How Much Garbage Is in the Ocean?

The world's oceans contain 7,000 to 35,000 tons of floating garbage, mostly plastic. Areas of the ocean where waste tends to concentrate are called "garbage patches." These patches are created when marine debris is carried and then trapped by ocean currents. Currently, each ocean has at least one garbage patch.

More about garbage in the ocean:

  • The Pacific Ocean contains two garbage patches: the Western Garbage Patch, southeast of Japan, and the Eastern Garbage Patch, between Hawaii and California.
  • Microbes have been found to live on plastic garbage, mainly the cholera bacteria, Vibrio.
  • The size of garbage patches varies greatly and is difficult to determine. This is due to plastics breaking down into smaller pieces that cannot be detected by satellites.

Frequently Asked Questions

How much garbage is currently estimated to be in the ocean?

According to the National Oceanic and Atmospheric Administration (NOAA), it's challenging to determine the exact amount of garbage in the ocean due to its vastness and the fact that trash is constantly entering the marine environment. However, reports suggest that there are approximately 5.25 trillion pieces of plastic debris in the ocean. This includes both microplastics, which are tiny fragments, and larger items that can be harmful to marine life. (Source:

What are the primary sources of ocean garbage?

The primary sources of ocean garbage include land-based activities, such as littering, industrial discharges, and waste mismanagement, which account for up to 80% of marine debris. The remaining 20% comes from ocean-based sources like fishing vessels, cargo ships, and offshore platforms. Notably, rivers serve as significant conduits, funneling trash from inland areas to the sea. (Source:

How does garbage in the ocean affect marine life?

Garbage in the ocean has devastating effects on marine life. Animals can become entangled in larger pieces of debris, leading to injury or death. Ingestion of plastics can cause internal blockages, starvation, and poisoning due to the absorption of toxic chemicals. Additionally, microplastics can be mistaken for food by plankton, entering the food chain and potentially affecting human health through seafood consumption. (Source:

What efforts are being made to clean up the ocean?

Efforts to clean up the ocean include local beach cleanups, international agreements to reduce plastic use, and innovative technologies like The Ocean Cleanup project, which aims to remove plastic from the Great Pacific Garbage Patch. Governments and organizations are also working on improving waste management systems and promoting recycling to prevent further pollution. Public awareness campaigns continue to highlight the importance of reducing single-use plastics. (Source:

How can individuals help reduce the amount of garbage in the ocean?

Individuals can help reduce the amount of garbage in the ocean by adopting a more sustainable lifestyle. This includes using reusable bags, bottles, and containers; properly disposing of waste; participating in local beach cleanups; and supporting legislation that aims to reduce plastic production and waste. Additionally, educating others about the impact of marine debris and advocating for change can lead to collective action and significant improvements. (Source:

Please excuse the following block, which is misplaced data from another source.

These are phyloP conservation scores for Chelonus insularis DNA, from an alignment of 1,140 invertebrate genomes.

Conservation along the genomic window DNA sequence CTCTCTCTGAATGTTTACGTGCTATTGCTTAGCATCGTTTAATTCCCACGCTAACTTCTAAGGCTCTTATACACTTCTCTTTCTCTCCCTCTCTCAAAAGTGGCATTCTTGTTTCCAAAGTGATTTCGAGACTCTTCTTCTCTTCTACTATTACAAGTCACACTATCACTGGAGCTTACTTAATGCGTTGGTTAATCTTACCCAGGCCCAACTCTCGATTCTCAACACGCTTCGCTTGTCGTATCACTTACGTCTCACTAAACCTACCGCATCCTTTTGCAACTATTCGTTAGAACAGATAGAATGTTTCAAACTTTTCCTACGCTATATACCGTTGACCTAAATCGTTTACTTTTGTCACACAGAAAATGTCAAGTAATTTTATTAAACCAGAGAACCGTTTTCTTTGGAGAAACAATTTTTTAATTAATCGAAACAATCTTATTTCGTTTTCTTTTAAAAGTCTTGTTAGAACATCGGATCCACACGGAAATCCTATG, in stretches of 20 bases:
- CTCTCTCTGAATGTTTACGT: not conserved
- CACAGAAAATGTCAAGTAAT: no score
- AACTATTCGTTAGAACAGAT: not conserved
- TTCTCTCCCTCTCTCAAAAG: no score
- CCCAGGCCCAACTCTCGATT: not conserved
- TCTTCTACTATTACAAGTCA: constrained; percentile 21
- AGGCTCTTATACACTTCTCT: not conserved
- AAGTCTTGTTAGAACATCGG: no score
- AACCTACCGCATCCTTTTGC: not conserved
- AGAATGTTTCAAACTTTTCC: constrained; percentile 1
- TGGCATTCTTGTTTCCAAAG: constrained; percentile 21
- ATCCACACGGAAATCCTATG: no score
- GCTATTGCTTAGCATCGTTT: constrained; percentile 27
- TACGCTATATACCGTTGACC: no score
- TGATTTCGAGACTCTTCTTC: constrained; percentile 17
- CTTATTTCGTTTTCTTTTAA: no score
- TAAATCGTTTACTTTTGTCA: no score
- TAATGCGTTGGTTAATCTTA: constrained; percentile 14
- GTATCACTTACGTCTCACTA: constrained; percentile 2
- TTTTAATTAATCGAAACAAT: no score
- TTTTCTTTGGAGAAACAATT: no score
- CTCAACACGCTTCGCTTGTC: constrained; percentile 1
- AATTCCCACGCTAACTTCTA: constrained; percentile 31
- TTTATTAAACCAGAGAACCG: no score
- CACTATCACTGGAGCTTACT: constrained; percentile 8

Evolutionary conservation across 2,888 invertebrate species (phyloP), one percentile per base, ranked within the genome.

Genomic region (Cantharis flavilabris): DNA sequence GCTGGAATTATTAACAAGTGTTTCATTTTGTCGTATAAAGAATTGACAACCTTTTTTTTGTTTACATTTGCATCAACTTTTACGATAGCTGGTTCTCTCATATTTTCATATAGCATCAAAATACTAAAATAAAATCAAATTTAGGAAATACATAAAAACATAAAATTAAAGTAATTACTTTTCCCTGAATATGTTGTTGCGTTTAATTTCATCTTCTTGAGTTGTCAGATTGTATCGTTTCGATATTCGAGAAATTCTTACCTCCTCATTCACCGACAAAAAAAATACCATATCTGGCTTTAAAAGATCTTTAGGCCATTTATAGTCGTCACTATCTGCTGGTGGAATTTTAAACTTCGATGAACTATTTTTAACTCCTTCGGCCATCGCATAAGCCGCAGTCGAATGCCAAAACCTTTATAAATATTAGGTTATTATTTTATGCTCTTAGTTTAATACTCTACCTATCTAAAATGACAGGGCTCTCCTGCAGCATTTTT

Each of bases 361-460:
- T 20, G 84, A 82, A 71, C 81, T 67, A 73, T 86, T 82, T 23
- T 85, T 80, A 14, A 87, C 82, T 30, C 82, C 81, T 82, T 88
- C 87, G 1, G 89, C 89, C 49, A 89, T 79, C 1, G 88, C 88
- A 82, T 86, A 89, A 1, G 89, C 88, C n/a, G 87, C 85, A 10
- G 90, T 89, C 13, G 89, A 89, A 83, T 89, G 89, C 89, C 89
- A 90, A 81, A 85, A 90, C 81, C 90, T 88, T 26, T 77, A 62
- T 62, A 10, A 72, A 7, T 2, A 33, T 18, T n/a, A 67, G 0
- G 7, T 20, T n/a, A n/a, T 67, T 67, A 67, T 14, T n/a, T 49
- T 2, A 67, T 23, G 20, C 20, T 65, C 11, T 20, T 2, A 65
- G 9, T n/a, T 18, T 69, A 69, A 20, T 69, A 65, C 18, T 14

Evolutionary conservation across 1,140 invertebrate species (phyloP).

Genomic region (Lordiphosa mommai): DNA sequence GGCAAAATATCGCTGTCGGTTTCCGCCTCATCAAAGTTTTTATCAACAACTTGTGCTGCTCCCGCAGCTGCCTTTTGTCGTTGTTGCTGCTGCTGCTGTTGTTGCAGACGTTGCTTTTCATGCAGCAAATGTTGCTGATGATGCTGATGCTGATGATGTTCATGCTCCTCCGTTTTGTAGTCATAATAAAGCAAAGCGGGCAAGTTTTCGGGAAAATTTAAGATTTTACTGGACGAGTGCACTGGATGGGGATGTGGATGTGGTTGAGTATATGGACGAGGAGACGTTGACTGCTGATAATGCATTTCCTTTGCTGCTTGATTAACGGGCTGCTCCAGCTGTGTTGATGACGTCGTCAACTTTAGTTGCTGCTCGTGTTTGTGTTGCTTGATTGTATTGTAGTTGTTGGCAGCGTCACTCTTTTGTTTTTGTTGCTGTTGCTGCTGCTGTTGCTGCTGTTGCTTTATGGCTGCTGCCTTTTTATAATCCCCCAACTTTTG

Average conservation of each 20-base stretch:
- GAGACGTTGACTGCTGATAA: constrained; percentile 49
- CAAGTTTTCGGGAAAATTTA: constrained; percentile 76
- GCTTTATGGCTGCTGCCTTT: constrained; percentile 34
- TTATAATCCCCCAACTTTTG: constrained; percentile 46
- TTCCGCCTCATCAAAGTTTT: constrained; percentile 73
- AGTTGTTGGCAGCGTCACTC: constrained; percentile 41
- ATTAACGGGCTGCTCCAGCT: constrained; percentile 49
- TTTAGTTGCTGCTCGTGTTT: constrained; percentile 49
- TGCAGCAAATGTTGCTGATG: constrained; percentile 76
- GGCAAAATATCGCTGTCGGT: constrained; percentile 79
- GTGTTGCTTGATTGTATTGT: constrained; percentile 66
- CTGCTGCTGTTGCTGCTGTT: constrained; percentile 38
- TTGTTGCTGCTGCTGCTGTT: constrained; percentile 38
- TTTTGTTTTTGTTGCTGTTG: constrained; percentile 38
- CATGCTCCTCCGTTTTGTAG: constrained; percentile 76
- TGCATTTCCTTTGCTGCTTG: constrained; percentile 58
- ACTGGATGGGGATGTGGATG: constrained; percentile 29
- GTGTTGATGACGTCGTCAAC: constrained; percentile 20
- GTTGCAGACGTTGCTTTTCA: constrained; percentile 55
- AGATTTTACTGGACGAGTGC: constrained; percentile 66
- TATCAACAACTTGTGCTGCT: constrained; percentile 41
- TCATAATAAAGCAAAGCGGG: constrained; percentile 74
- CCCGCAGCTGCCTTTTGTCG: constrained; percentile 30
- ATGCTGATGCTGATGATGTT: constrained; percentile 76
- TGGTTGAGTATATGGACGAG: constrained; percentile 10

More Info: NOAA

Discussion Comments


I would have liked a map that pinpointed the areas of concentration to show to my kindergarten science classes. It's my opinion that small children have to be the target audience to begin to alleviate this horrid problem.


Whether we realize it or not, as the world gets bigger, and more and more people throw their garbage away on a day to day basis, the trash keeps piling up. In my opinion, landfills and garbage patches are something that aren't covered enough, and many people aren't quite aware of. I mean sure, we all know where our trash goes in the morning, but have most people even seen a landfill? They're absolutely huge. Unless we work together to ensure that things like this are reduced, it will only be a matter of time before we run out of room.


@Krunchyman - You do make a good point about the media not covering this as much as they should. Overall though, it may be because they have other issues to worry about as well. On the other hand though, I feel that sometimes, they only show you what they want you to see. Obviously, this isn't always the case, but it's definitely something to take into consideration. There are a lot of things about our planet we're not quite aware of, and that's because the media doesn't spend enough time covering it, if any at all.


Perhaps, someone should go out there with a garbage scow and clean up the patches. Although it just may be the scows that are dropping it in the first place. I would have thought the environmentalist groups would have been all over this issue.


Wow, before reading this article, I had no idea that there was so much garbage in the ocean, and I find that very intriguing, if not a bit disturbing. Not to mention that this also leads me to wonder how all the trash ends up in the ocean in the first place. After all, isn't most (if not all) of our garbage taken to landfills? Taking this into consideration, there's no excuse that our ocean has so much trash. Just my thoughts, but perhaps one problem is because some landfills are close to the sea, some of it spills out there, drifting off into the unknown. An issue like this is certainly something the media should cover more often.

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